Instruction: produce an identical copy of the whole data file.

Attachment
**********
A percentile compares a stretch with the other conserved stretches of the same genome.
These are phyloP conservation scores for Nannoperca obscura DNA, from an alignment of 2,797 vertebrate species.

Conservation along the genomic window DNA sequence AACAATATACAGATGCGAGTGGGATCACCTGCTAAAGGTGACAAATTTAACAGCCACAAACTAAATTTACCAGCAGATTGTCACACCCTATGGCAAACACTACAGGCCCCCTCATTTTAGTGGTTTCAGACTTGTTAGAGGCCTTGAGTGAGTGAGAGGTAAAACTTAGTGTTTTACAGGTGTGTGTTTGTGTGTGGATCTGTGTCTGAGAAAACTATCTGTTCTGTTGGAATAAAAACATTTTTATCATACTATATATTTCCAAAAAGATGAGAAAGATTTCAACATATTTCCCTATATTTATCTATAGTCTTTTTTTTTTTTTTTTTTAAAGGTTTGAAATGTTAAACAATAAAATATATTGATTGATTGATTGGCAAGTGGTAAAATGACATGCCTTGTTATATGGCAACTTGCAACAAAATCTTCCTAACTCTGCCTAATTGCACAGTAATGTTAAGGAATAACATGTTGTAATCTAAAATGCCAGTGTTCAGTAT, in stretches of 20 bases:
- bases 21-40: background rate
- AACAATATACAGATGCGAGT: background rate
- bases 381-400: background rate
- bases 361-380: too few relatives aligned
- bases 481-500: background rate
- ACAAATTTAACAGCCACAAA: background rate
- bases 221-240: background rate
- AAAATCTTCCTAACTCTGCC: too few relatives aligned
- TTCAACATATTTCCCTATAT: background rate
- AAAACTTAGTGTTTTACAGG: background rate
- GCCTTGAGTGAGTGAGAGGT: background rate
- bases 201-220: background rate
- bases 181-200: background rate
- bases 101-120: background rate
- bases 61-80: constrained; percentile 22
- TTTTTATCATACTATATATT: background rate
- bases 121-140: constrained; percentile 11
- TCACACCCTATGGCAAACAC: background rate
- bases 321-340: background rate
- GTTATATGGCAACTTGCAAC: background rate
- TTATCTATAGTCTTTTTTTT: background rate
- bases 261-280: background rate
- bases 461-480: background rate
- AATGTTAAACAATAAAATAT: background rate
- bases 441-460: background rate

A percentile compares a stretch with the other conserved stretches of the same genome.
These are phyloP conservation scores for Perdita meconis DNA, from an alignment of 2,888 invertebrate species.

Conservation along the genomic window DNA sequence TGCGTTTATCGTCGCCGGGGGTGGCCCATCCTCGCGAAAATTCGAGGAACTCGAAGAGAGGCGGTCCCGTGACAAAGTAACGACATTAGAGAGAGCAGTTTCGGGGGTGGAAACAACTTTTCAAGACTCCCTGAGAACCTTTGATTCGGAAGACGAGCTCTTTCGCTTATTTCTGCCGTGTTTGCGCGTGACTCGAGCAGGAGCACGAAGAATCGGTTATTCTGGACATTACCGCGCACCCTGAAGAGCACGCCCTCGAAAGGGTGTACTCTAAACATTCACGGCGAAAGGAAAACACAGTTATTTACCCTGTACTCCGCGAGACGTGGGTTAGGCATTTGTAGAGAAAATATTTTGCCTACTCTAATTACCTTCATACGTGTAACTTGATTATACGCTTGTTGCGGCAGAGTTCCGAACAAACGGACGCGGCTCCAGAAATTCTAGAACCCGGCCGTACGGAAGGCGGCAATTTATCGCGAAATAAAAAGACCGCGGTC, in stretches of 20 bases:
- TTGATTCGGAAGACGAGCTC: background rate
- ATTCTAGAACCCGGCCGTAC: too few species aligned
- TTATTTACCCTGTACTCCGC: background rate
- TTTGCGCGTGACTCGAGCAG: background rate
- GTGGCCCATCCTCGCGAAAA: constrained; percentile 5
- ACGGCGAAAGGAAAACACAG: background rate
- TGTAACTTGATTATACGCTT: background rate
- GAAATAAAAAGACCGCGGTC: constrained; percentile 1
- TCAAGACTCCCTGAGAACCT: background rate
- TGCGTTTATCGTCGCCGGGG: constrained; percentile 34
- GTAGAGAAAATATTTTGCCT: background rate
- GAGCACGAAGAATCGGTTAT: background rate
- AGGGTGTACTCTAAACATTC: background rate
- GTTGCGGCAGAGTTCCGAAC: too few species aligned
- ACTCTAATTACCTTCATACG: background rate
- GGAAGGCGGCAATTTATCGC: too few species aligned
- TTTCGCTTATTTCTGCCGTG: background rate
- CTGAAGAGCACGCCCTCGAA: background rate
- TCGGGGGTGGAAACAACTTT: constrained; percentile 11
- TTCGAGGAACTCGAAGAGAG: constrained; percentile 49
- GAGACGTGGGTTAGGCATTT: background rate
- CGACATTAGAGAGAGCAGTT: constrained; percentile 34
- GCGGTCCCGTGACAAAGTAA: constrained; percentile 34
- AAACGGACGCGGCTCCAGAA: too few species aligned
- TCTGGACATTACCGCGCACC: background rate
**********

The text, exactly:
A percentile compares a stretch with the other conserved stretches of the same genome.
These are phyloP conservation scores for Nannoperca obscura DNA, from an alignment of 2,797 vertebrate species.

Conservation along the genomic window DNA sequence AACAATATACAGATGCGAGTGGGATCACCTGCTAAAGGTGACAAATTTAACAGCCACAAACTAAATTTACCAGCAGATTGTCACACCCTATGGCAAACACTACAGGCCCCCTCATTTTAGTGGTTTCAGACTTGTTAGAGGCCTTGAGTGAGTGAGAGGTAAAACTTAGTGTTTTACAGGTGTGTGTTTGTGTGTGGATCTGTGTCTGAGAAAACTATCTGTTCTGTTGGAATAAAAACATTTTTATCATACTATATATTTCCAAAAAGATGAGAAAGATTTCAACATATTTCCCTATATTTATCTATAGTCTTTTTTTTTTTTTTTTTTAAAGGTTTGAAATGTTAAACAATAAAATATATTGATTGATTGATTGGCAAGTGGTAAAATGACATGCCTTGTTATATGGCAACTTGCAACAAAATCTTCCTAACTCTGCCTAATTGCACAGTAATGTTAAGGAATAACATGTTGTAATCTAAAATGCCAGTGTTCAGTAT, in stretches of 20 bases:
- bases 21-40: background rate
- AACAATATACAGATGCGAGT: background rate
- bases 381-400: background rate
- bases 361-380: too few relatives aligned
- bases 481-500: background rate
- ACAAATTTAACAGCCACAAA: background rate
- bases 221-240: background rate
- AAAATCTTCCTAACTCTGCC: too few relatives aligned
- TTCAACATATTTCCCTATAT: background rate
- AAAACTTAGTGTTTTACAGG: background rate
- GCCTTGAGTGAGTGAGAGGT: background rate
- bases 201-220: background rate
- bases 181-200: background rate
- bases 101-120: background rate
- bases 61-80: constrained; percentile 22
- TTTTTATCATACTATATATT: background rate
- bases 121-140: constrained; percentile 11
- TCACACCCTATGGCAAACAC: background rate
- bases 321-340: background rate
- GTTATATGGCAACTTGCAAC: background rate
- TTATCTATAGTCTTTTTTTT: background rate
- bases 261-280: background rate
- bases 461-480: background rate
- AATGTTAAACAATAAAATAT: background rate
- bases 441-460: background rate

A percentile compares a stretch with the other conserved stretches of the same genome.
These are phyloP conservation scores for Perdita meconis DNA, from an alignment of 2,888 invertebrate species.

Conservation along the genomic window DNA sequence TGCGTTTATCGTCGCCGGGGGTGGCCCATCCTCGCGAAAATTCGAGGAACTCGAAGAGAGGCGGTCCCGTGACAAAGTAACGACATTAGAGAGAGCAGTTTCGGGGGTGGAAACAACTTTTCAAGACTCCCTGAGAACCTTTGATTCGGAAGACGAGCTCTTTCGCTTATTTCTGCCGTGTTTGCGCGTGACTCGAGCAGGAGCACGAAGAATCGGTTATTCTGGACATTACCGCGCACCCTGAAGAGCACGCCCTCGAAAGGGTGTACTCTAAACATTCACGGCGAAAGGAAAACACAGTTATTTACCCTGTACTCCGCGAGACGTGGGTTAGGCATTTGTAGAGAAAATATTTTGCCTACTCTAATTACCTTCATACGTGTAACTTGATTATACGCTTGTTGCGGCAGAGTTCCGAACAAACGGACGCGGCTCCAGAAATTCTAGAACCCGGCCGTACGGAAGGCGGCAATTTATCGCGAAATAAAAAGACCGCGGTC, in stretches of 20 bases:
- TTGATTCGGAAGACGAGCTC: background rate
- ATTCTAGAACCCGGCCGTAC: too few species aligned
- TTATTTACCCTGTACTCCGC: background rate
- TTTGCGCGTGACTCGAGCAG: background rate
- GTGGCCCATCCTCGCGAAAA: constrained; percentile 5
- ACGGCGAAAGGAAAACACAG: background rate
- TGTAACTTGATTATACGCTT: background rate
- GAAATAAAAAGACCGCGGTC: constrained; percentile 1
- TCAAGACTCCCTGAGAACCT: background rate
- TGCGTTTATCGTCGCCGGGG: constrained; percentile 34
- GTAGAGAAAATATTTTGCCT: background rate
- GAGCACGAAGAATCGGTTAT: background rate
- AGGGTGTACTCTAAACATTC: background rate
- GTTGCGGCAGAGTTCCGAAC: too few species aligned
- ACTCTAATTACCTTCATACG: background rate
- GGAAGGCGGCAATTTATCGC: too few species aligned
- TTTCGCTTATTTCTGCCGTG: background rate
- CTGAAGAGCACGCCCTCGAA: background rate
- TCGGGGGTGGAAACAACTTT: constrained; percentile 11
- TTCGAGGAACTCGAAGAGAG: constrained; percentile 49
- GAGACGTGGGTTAGGCATTT: background rate
- CGACATTAGAGAGAGCAGTT: constrained; percentile 34
- GCGGTCCCGTGACAAAGTAA: constrained; percentile 34
- AAACGGACGCGGCTCCAGAA: too few species aligned
- TCTGGACATTACCGCGCACC: background rate